Charlie is starting to show preference for being kangaroo'd on me. It's just a wonder that he recognizes me in the first place, I think, but he gets mad now when he's pulled away to go back in his incubator. He has a favorite position he assumes, right ear on my heart, legs kicked off to the side, left hand up by his face. Tonight when the nurse picked him up, he squawked and then actually seemed to hiss - made this weird breathing sound like, "damn you, woman!" It takes him a few minutes when put back in the incubator to settle down. Nurses said this is common too, which makes me happy. He squawks when taken out of his incubator too, but the minute his head touches my chest he stops. It's truly awesome.

Wednesday, January 23, 2008

Eat, sleep, & poop

Very important things, those three. Charlie is doing well at all of them. They raised his intake to 28cc today, almost an ounce a feeding. I got to "kangaroo" him twice today, late morning before lunch, then again in the afternoon. At 2pm was a big deal - I turned him over from tummy to back for the first time myself (so tiny! so fragile!), and then I changed his teeny tiny diaper! See evidence:

Then I "kangaroo'd" for about 1-1/2 hours. Charlie is getting very squirmy, trying to move his head, stretching, getting more comfortable while on me. And he's just adorable, and cute, and little, and sweet. He still weighs just about 3.7-ish pounds. The nurse said that he probably won't "grow" much more before he comes homes, but he will fill out and add weight. So we definitely will have to start looking at preemie-adaptation devices for bassinet, carseat, etc.

The funniest part about today? Charlie pooped on me. It's been awhile since I've fastened a diaper (about 1-1/2 years, truly) and changing Charlie's made me nervous, so it was much looser around the legs than it should have been. While holding him, my Mom and I could hear him pooping and I immediately worried... and sure enough, he blasted out the side of the diaper onto my shirt. Well, Doug's shirt, to be exact, as it was a button-down. But nurse said it was all good - if he keeps taking bigger meals and having big poops, they will look to remove the IV Thursday or Friday. Then they'll start work teaching him the whole suck-swallow-breathe mechanics so he can feed from a bottle. Here's us kangaroo-ing (before application of the warm cozy blanket):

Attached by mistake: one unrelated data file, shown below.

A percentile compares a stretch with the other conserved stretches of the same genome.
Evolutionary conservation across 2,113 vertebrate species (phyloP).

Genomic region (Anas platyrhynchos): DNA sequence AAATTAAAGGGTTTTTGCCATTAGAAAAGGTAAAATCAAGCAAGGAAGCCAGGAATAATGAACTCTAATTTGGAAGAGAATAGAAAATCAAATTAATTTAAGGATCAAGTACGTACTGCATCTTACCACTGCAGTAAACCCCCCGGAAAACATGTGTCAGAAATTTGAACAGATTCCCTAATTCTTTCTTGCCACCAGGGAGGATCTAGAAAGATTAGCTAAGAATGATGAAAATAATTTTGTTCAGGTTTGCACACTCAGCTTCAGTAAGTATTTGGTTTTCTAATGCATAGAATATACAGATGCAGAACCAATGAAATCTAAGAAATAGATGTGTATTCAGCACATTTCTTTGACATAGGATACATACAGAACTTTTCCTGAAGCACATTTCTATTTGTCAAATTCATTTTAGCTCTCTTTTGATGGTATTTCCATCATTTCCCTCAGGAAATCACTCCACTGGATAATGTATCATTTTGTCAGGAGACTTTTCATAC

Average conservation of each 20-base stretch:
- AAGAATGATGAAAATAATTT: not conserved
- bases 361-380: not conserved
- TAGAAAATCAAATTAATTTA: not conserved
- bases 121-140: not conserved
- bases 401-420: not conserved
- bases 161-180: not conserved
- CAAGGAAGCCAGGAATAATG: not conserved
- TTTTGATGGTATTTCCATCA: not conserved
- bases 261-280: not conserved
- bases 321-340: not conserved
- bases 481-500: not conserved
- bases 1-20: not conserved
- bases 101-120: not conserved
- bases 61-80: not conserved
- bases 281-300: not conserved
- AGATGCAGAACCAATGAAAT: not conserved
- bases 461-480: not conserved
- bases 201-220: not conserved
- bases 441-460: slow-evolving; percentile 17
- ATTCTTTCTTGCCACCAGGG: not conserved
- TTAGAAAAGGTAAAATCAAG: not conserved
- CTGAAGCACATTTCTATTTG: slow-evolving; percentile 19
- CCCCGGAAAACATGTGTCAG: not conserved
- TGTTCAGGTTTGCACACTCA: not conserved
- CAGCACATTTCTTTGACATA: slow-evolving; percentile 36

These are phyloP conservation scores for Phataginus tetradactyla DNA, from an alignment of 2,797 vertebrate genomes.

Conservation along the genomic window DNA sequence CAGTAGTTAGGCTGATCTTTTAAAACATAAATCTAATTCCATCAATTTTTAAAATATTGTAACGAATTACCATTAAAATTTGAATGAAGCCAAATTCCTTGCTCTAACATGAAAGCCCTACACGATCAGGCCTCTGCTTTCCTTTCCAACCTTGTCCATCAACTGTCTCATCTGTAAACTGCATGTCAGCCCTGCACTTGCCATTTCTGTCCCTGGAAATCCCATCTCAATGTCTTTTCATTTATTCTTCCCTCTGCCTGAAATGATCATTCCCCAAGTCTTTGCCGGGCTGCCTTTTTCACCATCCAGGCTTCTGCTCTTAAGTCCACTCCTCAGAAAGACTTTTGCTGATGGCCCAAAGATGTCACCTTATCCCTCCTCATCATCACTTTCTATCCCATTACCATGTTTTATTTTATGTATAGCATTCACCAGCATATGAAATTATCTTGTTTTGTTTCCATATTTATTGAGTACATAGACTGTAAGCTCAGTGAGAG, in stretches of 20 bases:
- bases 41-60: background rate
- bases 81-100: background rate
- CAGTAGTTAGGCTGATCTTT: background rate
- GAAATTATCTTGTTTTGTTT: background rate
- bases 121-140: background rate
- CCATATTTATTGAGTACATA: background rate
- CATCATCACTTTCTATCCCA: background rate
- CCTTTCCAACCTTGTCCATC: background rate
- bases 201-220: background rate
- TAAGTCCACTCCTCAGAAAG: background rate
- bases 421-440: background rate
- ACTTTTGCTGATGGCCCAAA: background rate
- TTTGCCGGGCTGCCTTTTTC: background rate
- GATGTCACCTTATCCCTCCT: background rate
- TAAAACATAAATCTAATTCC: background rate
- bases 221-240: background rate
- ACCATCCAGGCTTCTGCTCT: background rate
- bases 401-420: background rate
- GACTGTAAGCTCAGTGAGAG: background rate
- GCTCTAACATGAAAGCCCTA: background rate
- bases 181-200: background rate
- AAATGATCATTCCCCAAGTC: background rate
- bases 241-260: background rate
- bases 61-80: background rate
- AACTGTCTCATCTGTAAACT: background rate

Roman asked this morning if he could have as many brothers as he wanted. I explained that meant Daddy and I would have to have more kids, which isn't something we wanted to do. I finally got out of him that he was hoping for a brother that he could play with. Obviously Charlie isn't the picture-perfect brother of Roman's dreams! I assured Roman that instead of a brother to play with, he had his buddies at preschool & would meet more friends in the neighborhood once he went to kindergarten. He seemed okay with that, but the poor boy... I think he was hoping Charlie would come out ready to play Star Wars.

Tuesday, January 22, 2008

Update & pictures of Charlie

While there are a lot of emotions going on with myself that I will blog about eventually, I will just give a quick update on Charlie today to answer frequently asked questions. And, of course, post a few pictures.

To answer the most frequently asked FAQ, we have no idea when he will be allowed home. At the earliest, 4-5 weeks; they won't even have him out of the humidity in the incubator until January 30th. He needs to learn to regulate his own body temperature, as well as eat, digest, & poop on a regular basis. Once he can do all of this, as well as show growth, then they will consider sending him home. Most the nurses tell us "close to the due date" is what we should shoot for.

He is continuing to do well; they increased his feedings to 18cc, which is a little over half-an-ounce per feeding. He is not sucking out of a bottle, but through an NG tube. However, the nurse said as they increase his feedings they will be decreasing the IV fluids; if he continues to take the feedings and digest them, they will be able to drop the IV within a few days. THAT would be cool.

I only saw him an hour today, but that's because we let Roman stay home and celebrate being with Mama. Tomorrow Roman is back to Red Bell and my Mom and I plan to spend much longer with Charlie. I found my Mom could not drive fast enough once we got in the car, and I was very anxious to get in the room. I really needed to be with Charlie. It's hard to leave, but Doug compares it much to Roman's adoption - only allowed small visits, building up to the point when we can bring him home. In that way, I guess, we're more prepared than most NICU parents in how to deal with this situation.

Now, to describe the pictures. Monday afternoon's visit when Charlie was awake (that's my hand on his head); Roman taking his first cautious reaches into the incubator; and Charlie under the "jaundice lamp" with cool sunglasses (the pacifier is a newborn-size, to get an idea of his size).

Monday, January 21, 2008

I'm home, and the world keeps turning